The University at Albany is teaming with top genetic scientists and unveiling a laboratory dedicated to the study of RNA and its implications for medicines, drug therapies and technologies, and curing disease.
The RNA Institute will be the headquarters of a collaboration among 35 researchers, including scientists at the university, the New York State Wadsworth Center and Rensselaer Polytechnic Institute, the Albany Times Union reports. It will serve as a resource for the research and discovery of medical interventions and diagnostics aimed at treating a range of hard-to-treat diseases, including breast cancer, drug-resistant bacterial and viral infections, HIV, depression, and neurodegenerative and neuromuscular disorders such as ALS and neurofibromatosis, according to a university statement.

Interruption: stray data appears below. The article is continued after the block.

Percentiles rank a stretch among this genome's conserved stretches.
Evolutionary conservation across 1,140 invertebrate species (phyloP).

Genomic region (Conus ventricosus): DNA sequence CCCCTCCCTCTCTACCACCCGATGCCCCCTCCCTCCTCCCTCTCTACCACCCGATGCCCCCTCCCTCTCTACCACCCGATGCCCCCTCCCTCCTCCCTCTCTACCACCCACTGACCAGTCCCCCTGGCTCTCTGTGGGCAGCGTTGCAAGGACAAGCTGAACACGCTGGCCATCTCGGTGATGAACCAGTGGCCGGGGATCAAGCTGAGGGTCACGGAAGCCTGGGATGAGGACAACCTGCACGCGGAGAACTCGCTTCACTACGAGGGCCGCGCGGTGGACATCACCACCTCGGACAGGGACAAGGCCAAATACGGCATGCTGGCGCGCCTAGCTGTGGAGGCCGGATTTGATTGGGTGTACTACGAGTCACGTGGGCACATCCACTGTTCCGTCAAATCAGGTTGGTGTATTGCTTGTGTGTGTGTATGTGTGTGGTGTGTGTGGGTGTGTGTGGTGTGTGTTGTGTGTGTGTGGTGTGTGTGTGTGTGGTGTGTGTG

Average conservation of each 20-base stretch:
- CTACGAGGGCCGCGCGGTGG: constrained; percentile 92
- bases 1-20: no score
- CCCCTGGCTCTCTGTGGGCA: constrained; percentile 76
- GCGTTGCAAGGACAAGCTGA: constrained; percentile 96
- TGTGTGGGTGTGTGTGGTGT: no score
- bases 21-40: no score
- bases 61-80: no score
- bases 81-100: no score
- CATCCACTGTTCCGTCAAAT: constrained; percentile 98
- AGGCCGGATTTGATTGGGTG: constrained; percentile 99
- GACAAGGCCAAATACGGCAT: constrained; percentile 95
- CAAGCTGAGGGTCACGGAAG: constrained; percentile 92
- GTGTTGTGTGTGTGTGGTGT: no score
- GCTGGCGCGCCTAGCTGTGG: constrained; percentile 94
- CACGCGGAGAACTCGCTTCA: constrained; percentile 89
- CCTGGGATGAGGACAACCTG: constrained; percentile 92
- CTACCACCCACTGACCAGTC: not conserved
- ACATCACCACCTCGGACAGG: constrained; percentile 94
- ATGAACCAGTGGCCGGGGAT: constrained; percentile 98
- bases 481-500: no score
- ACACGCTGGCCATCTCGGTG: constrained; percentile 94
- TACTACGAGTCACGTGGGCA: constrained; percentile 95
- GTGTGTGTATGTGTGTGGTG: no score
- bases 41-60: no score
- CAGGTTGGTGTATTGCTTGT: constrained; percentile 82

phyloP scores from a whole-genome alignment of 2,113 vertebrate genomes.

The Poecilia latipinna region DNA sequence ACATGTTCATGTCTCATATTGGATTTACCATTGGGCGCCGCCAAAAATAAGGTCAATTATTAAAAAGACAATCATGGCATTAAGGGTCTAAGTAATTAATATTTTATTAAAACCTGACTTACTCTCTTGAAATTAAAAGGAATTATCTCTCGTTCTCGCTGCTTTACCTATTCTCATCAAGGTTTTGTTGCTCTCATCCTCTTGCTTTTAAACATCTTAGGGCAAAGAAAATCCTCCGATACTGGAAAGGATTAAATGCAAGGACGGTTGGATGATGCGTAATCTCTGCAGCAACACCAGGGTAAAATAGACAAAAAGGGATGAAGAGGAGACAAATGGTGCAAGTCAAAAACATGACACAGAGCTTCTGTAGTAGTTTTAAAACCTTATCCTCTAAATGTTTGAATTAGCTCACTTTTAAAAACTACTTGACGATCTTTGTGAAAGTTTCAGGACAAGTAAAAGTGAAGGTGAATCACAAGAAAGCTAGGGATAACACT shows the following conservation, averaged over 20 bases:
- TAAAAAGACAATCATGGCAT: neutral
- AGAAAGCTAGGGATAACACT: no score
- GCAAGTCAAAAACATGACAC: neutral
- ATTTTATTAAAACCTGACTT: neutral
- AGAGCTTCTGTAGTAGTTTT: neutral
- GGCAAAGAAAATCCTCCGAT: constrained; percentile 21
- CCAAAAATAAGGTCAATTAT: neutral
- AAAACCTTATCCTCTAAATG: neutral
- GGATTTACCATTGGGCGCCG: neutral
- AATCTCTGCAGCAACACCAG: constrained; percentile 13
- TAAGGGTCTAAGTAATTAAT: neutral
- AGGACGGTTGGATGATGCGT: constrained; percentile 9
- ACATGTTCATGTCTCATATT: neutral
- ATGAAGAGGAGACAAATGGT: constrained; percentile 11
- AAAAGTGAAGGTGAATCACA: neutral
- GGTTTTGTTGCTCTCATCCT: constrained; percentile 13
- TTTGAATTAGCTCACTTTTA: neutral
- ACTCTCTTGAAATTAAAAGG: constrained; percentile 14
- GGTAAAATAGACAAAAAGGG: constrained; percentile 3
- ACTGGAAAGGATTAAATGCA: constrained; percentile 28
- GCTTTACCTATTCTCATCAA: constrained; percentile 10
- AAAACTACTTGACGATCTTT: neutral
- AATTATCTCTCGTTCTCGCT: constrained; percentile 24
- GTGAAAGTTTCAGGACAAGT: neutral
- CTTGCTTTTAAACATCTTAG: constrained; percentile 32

"Today we're faced with some of the most severe diseases encountered by mankind, and they require a new paradigm to solve and eliminate them. RNA medicine is that paradigm," says institute director Paul Agris. "It's the mission of The RNA Institute to design, develop, and test the efficacy of RNA-based medicines, and make them accessible to the world."
The 15,000-square-foot center will be located in UAlbany's Life Sciences building. Construction of labs and offices is expected to begin by the end of the year, The Business Review reports.
Area labs already have attracted more than $12 million a year in federal and state grants related to RNA research, Agris says. And creating an institute where labs and researchers can pool resources and expertise will save money and make it easier to attract new funding, says Alain Laederach, a principal investigator at Wadsworth labs. Much of the research is expected to be funded by grants awarded to the scientists. It also could lead to the creation of new businesses. All intellectual property will be licensed and owned by the university, Agris says.
Agris had proposed a similar concept at his former university in North Carolina, but the idea was rejected, the Times Union notes.